Easter saw the consecration of the new nave furniture at Manchester Cathedral by the Bishop of Bolton. The furniture was created by Mike Mcintosh the head designer at Treske from Thirsk in North Yorkshire, in consultation with Martyn Coppin, Chair of the Cathedral FAC, and John Prichard the Cathedral architect of Lloyd Evans Prichard LLP.
The furniture is designed on a concentric basis, with the central focal point of the special altar positioned on the raised dais in front of the historic screen above which is the new organ. The altar is really special, using an historic British and extremely rich and featured rare burr elm top, with bronze inlay in some of the fissures in the wood. Arranged around the altar are the three celebrant's chairs and like all the other pieces of furniture are made from specially chosen European walnut veneer all taken from one tree. The principal items of the altar, and the celebrant's chairs all have gold leaf applied to their exposed edges and in their grooves.
The first row of children’s choir stalls have flashes of red on their edges and on the sides of the grooves cut into the curved faces, contrasting with the blue on the adult versions sitting behind. These colours are taken from and echo the screen behind. The other furniture, seating and readers for the clergy and dignitaries are colour coded to match their positions.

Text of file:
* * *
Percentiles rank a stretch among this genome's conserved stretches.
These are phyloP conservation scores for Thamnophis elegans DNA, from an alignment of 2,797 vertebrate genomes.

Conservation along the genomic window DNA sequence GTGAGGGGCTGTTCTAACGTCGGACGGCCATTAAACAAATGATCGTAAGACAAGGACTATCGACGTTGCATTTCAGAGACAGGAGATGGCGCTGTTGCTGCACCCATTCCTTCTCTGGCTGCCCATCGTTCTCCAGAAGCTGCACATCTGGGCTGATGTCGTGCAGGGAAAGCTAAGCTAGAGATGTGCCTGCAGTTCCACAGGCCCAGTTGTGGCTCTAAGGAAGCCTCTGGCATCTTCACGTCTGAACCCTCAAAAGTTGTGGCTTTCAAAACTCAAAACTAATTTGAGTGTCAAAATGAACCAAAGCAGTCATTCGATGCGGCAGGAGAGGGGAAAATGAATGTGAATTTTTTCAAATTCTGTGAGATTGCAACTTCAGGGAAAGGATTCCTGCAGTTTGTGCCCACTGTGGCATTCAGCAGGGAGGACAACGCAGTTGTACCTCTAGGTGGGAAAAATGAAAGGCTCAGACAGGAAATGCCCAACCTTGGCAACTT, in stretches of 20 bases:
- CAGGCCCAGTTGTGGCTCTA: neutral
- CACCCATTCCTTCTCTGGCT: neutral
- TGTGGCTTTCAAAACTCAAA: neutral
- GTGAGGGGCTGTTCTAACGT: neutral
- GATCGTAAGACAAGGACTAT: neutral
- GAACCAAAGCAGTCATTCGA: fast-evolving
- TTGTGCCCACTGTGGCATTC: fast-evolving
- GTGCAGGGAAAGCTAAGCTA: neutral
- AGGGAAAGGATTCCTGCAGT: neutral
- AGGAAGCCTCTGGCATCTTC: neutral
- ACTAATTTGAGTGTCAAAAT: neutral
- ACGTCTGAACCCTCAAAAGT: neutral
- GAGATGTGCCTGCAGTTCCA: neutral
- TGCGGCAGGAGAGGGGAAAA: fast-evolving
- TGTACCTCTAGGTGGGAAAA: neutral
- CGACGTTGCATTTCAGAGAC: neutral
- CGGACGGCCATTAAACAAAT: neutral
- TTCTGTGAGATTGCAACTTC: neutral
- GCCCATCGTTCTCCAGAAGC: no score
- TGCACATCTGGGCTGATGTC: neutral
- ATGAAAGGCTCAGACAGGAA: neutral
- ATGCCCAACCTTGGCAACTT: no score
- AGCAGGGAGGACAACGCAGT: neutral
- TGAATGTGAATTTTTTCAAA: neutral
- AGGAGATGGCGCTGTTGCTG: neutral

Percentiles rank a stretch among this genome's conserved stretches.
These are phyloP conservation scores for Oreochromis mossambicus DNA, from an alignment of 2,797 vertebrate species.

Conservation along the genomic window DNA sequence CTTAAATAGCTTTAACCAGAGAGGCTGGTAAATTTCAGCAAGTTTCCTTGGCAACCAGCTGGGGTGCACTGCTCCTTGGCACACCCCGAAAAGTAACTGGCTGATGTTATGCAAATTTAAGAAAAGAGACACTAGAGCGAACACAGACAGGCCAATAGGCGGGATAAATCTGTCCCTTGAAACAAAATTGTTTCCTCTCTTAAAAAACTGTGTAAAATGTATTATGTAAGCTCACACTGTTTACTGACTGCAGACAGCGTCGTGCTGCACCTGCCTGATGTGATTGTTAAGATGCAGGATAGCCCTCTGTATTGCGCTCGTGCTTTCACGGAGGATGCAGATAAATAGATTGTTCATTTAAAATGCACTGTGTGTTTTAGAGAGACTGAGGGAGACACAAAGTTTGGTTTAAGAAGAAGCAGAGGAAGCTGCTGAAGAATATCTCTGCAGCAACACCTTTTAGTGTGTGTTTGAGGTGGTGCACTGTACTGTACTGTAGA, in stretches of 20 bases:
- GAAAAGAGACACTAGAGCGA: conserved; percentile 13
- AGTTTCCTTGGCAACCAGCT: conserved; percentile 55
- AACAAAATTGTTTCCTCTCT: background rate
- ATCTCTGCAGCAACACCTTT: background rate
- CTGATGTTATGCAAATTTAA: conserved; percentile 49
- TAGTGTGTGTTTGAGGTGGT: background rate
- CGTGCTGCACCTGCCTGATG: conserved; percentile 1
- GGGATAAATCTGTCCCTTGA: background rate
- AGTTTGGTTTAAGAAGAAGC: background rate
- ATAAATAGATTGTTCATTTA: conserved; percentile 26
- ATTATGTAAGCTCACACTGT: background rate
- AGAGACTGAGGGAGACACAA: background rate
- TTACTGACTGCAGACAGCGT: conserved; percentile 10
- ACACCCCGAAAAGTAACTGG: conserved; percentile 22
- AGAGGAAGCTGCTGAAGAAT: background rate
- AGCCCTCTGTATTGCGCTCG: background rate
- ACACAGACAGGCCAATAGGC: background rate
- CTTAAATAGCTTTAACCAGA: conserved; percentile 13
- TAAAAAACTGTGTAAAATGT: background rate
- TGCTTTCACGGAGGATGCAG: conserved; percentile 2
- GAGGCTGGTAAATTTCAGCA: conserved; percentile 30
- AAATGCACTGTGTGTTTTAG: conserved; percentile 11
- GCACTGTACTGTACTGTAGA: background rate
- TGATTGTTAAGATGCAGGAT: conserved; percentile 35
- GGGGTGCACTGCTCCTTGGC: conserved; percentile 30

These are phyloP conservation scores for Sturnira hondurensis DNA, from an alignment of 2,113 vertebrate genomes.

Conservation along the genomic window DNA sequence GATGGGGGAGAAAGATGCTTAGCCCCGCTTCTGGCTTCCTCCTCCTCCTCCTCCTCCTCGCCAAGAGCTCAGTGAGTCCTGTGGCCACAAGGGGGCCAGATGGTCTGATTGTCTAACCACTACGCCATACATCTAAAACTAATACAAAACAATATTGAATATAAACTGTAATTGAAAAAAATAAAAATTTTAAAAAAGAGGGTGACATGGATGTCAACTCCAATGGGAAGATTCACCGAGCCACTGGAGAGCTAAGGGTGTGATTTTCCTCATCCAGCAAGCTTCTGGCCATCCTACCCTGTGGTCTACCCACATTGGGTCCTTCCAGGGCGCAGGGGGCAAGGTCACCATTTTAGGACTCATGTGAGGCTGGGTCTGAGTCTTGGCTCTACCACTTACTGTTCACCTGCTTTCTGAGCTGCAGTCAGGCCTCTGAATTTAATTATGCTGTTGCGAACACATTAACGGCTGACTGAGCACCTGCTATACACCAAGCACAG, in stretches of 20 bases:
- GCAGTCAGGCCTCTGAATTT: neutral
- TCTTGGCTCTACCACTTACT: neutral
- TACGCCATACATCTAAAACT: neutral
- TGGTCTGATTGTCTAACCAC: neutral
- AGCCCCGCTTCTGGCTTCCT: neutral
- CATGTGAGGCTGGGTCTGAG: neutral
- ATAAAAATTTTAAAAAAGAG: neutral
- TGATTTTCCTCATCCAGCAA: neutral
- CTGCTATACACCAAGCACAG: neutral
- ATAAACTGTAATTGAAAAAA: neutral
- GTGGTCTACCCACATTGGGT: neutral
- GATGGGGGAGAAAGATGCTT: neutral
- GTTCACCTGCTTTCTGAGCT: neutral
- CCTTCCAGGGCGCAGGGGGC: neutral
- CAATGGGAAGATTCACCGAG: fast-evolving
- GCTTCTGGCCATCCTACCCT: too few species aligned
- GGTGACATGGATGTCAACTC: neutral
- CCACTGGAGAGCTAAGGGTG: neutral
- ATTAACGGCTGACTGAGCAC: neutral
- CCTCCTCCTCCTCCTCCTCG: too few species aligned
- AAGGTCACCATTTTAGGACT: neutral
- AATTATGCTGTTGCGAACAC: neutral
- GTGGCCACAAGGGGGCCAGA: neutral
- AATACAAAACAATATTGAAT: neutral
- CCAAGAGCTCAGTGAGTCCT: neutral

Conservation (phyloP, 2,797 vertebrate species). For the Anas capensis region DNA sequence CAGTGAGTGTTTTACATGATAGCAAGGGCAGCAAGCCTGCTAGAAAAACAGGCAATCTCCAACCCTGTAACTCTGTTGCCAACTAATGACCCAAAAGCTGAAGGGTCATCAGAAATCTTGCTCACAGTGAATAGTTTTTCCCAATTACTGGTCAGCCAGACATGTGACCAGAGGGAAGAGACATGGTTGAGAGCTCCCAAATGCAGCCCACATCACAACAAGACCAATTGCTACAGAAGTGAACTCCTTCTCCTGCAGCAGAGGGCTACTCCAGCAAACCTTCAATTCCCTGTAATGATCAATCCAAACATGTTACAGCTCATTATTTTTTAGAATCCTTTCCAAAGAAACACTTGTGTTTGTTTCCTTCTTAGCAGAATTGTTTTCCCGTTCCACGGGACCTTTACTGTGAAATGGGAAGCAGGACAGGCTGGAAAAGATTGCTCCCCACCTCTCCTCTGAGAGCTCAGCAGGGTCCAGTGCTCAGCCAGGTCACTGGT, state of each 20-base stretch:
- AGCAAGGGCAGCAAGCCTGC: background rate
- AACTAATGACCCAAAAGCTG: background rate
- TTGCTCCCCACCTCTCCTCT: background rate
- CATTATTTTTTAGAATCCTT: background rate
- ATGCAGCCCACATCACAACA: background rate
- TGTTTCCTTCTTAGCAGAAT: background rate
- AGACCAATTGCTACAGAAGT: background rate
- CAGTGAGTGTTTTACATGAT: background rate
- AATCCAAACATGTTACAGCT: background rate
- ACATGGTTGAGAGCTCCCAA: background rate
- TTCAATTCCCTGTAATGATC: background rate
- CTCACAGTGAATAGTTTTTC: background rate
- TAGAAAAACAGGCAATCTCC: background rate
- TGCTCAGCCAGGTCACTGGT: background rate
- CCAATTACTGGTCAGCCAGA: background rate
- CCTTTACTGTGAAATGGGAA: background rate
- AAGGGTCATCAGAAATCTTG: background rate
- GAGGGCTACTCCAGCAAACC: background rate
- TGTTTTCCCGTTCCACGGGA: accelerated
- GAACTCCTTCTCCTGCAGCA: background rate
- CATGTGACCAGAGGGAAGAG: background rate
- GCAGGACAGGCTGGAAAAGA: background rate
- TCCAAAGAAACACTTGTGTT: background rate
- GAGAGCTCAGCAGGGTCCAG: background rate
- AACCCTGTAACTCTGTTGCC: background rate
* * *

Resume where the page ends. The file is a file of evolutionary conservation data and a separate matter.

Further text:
The insignia of the Dean, Sub Dean, Bishop, as well as the Lord Lieutenant are made in gold plated steel and fixed to the chair backs allowing great definition and detail.
Throughout the design the work has been aware of its position in relation to the wider cathedral, screen and organ, and has achieved a subtlety that blends in with the magnificent interior.
Metal work finishes off the work. The choir have specially designed candle holders to fit into the stalls while the civic pride of Manchester is emphasised through a series of bronze sculptures, designed by Martin Bartlett, of bees positioned on the front of the choir stalls in a dance formation, leading to a concealed bronze honey comb upon which sits the queen attended by six companions – a metaphor used on much of the Manchester landscape for the people who work there, and the continents Manchester trades with.